Swakopmund is beautiful, and I stayed there for a few days. In the morning I often ran on the beach, went for different walks on a daily basis, and visited the museum (which I highly recommend because it exhibits the German colonial time in Namibia). Honestly, I have to admit that I find it very strange how positively Namibia seems to process German colonial times, even though the Germans committed genocide against the Namas and Hereros.
Sandboarding Into 2021
Of course, I immediately went sandboarding for the New Year. The Namibians usually barbeque on the beach at this time, which I thought somewhat funny, but it is one of their leisure activities.
I visited Walvis Bay to see the flamingos. I soaked up all the sunrays and since we were in the southern hemisphere I was happy to have such great temperate and warm weather compared to the cold European winter.
Sandboarding is just splendidly fun; I recommend it to everyone who is fond of sports like skateboarding, surfing or snowboarding. I made a good friend right away: Arun, my Indian friend who has lived in Namibia for few years and works for a supermarket chain called Choppies, which is commonly seen in southern Africa. Of course it is not surprising that all Choppies in South Africa or Botswana I encountered reminded me of him.
The day we met at sandboarding he offered to host me at his place in Windhoek once returning. I immediately accepted the offer and stayed with Arun for a couple of days in Windhoek at the end of my Namibia trip watching some Bollywood movies together in the evening, haha.
Etosha National Park
Africa… One often thinks of wild animals. A self-drive to one of the national parks is a MUST in Namibia. Etosha National Park is unique because it is famous for the salt pan called Etosha Pan (pretty creative name, huh?). Which you can even see from space!
It’s worth it if you have a car with a tent on the roof to camp like the Toyota Hilux. Gas and kitchen appliances with a refrigerator are included in the rental, so all you have to do is buy food and spend a few days in the national park.
Listening to the elephants and hyenas in the evening, I think… that’s life, and I am very grateful to be able to experience it all. Seeing the Milky Way gives me a feeling of the insignificance of human beings on earth but at the same time also the feeling of appreciation. I try to capture moments here and now as they are, because they will never be the same again.
I wished to see rhinos since I hadn’t seen any in the Serengeti and Ngorongoro National Park in Tanzania… and boom! At least 5 different rhinos were spotted on my independent drive through the national park. You have to be lucky of course, but a bit of positive optimism and strong belief never hurts.
Climate Change & Protection of Rhinos
As you know, one can never be so sure of how things will go looking ahead to the seriousness of climate change in Africa. Many animals find less and less food due to severe drought within the past few years, and in the long run they will try to move on to places where humans reside, which is happening in Botswana already.
It is great that visitors in Etosha are not allowed to write down on the sighting board where they spotted rhinos in order to protect them from poachers not to find them (a kg of a horn of a rhino is sadly worth 65.000 USD on the Chinese black market). Nowadays they are very much threatened with extinction.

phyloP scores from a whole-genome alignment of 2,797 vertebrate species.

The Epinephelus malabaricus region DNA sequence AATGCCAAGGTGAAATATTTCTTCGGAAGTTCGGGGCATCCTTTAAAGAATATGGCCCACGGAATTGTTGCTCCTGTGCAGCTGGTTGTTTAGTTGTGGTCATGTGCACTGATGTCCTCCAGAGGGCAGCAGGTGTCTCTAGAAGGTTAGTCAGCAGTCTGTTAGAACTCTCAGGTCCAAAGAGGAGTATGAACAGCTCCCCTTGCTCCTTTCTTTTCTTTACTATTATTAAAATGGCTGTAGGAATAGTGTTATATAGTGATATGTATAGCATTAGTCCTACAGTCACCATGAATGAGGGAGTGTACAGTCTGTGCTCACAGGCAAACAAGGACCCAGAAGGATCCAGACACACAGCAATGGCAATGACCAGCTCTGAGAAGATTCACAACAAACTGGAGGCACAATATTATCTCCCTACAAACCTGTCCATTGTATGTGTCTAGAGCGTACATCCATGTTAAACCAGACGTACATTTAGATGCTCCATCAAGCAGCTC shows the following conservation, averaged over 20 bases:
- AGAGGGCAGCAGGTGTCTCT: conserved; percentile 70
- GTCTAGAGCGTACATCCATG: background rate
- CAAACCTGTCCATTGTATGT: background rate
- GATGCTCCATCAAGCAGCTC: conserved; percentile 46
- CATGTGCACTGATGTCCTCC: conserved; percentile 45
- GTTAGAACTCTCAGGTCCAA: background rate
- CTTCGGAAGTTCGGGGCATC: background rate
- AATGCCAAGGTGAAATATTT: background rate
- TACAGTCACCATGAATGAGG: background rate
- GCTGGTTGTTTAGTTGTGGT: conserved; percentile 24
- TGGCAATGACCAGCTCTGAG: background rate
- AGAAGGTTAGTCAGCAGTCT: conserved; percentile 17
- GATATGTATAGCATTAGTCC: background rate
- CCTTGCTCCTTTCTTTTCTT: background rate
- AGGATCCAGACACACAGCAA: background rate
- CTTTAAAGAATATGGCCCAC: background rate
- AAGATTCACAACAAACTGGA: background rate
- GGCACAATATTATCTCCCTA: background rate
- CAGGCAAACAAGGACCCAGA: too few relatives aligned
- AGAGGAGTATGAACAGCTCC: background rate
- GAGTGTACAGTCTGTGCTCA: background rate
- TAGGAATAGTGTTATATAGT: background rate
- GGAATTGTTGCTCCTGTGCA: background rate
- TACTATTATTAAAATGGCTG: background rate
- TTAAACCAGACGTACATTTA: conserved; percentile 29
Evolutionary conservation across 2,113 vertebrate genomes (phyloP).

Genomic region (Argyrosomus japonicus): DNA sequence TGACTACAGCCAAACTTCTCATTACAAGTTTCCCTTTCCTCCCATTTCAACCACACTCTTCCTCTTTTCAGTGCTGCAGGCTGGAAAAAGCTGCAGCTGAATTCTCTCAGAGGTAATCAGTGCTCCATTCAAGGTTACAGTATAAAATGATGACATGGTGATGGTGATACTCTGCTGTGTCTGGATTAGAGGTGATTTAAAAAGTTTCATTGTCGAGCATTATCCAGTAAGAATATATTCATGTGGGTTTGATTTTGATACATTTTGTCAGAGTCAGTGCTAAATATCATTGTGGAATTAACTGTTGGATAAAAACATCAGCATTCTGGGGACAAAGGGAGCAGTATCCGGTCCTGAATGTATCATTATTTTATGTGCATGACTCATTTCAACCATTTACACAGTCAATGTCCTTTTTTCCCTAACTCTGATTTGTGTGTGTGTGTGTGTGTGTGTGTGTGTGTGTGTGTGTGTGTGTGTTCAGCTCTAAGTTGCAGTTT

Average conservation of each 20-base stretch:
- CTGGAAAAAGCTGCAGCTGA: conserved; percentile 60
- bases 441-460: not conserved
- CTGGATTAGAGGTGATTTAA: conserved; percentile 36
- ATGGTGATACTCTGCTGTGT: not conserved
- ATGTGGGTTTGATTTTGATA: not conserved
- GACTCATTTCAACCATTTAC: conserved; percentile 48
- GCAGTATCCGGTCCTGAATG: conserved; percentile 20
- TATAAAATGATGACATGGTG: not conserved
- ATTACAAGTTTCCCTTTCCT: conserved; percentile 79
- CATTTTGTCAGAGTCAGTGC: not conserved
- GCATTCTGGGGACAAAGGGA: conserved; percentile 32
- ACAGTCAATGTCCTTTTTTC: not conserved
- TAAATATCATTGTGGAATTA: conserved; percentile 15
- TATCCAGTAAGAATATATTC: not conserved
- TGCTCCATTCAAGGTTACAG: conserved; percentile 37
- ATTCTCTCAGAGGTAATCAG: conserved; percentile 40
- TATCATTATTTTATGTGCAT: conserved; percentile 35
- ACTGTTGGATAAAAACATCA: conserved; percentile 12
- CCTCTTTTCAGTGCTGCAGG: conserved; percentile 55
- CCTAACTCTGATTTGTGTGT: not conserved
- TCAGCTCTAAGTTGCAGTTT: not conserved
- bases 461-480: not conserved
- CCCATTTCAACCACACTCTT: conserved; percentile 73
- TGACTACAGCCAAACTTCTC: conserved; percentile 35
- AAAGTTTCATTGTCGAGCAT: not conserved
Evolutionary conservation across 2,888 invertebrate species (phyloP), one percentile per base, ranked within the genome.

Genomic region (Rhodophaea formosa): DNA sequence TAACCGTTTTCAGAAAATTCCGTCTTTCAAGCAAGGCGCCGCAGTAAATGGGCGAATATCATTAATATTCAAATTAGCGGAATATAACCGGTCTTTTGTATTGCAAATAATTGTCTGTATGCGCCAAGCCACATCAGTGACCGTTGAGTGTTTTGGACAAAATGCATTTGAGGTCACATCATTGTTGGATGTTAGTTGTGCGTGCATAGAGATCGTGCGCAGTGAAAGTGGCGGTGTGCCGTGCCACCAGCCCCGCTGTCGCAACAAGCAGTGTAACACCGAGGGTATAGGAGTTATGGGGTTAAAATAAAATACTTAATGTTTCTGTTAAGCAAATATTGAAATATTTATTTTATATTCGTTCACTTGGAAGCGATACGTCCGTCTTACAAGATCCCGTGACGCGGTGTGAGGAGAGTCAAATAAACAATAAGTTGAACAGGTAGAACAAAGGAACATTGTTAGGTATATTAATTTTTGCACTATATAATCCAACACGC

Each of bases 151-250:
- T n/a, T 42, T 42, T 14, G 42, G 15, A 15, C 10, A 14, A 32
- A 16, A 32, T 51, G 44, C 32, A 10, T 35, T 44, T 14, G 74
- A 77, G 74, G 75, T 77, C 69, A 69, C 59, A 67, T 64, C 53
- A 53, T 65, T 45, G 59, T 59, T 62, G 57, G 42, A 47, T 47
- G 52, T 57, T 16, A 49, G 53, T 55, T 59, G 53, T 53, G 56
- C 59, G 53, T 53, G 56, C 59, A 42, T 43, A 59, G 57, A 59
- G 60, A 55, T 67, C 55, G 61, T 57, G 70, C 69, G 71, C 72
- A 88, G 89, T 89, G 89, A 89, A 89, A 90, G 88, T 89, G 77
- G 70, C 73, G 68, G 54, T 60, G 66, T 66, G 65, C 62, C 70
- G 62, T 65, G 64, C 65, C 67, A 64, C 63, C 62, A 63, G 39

Wild camping under the stars, Sesriem Canyon and Moon Valley
When I think of Namibia, I will always remember romantic wild camping under the clear stars in the middle of the vast, barren landscape of Namibia. The Milky Way, cooking on the gas stove in darkness with nothing more than a headlamp on, waking up with the first sun, the sunrays on your face, and living more and more in the moment instead of worrying about the unstoppable future.
On my road trip I visited the impressive Sesriem Canyon, which is around five million years old. It is approximately a kilometer long and up to 30 meters deep, mostly made of sedimentary rock.
I stopped by the nearby Moon Valley, an expansive lunar-like landscape. The name is even the same as that of the Moon Valley in the Atacama Desert.
Namib Naukluft National Park
Sossuvlei and the infinitely large sand dunes of Namibia
Anyone who knows a bit about the geography and geology of Africa, when they think of Namibia will conjure up images of large sand dunes. So do I!
How incredible it is to drive through the Namib Naukluft National Park and witness the beauty of sand dunes with all their different names on the boards.
I love the desert, from Atacama to Wadi Rum in Jordan; deserts always hold something mystical and mysterious in my opinion…
You can drive for hours in this national park and not stop being amazed. I am fascinated by the fact that no matter how much a person could try to leave a footprint of them in the sand, it will constantly change anyway and no imprint can be left. While new sand is constantly being deposited by the wind on the windward side of the dune, the sand slips on the leeward side of the dune ridge, so the leeward side of the dune is always the steeper.
Climbing Big Mama Dune
“Big Daddy” is one of the highest sand dunes in the world, so of course I couldn’t resist at least conquering “Big Mama” dune. Even in the afternoon heat, climbing a 245m dune is a fun and slightly exhausting adventure. Beware: it is quite a sporting achievement to climb this soft and slippery sand – the ascent to the dune ridge can really be a challenge, especially in extreme heat. But at the top you will be rewarded with a wonderful view of the surrounding area – a wide view of the sand dunes and pans surrounding the dunes.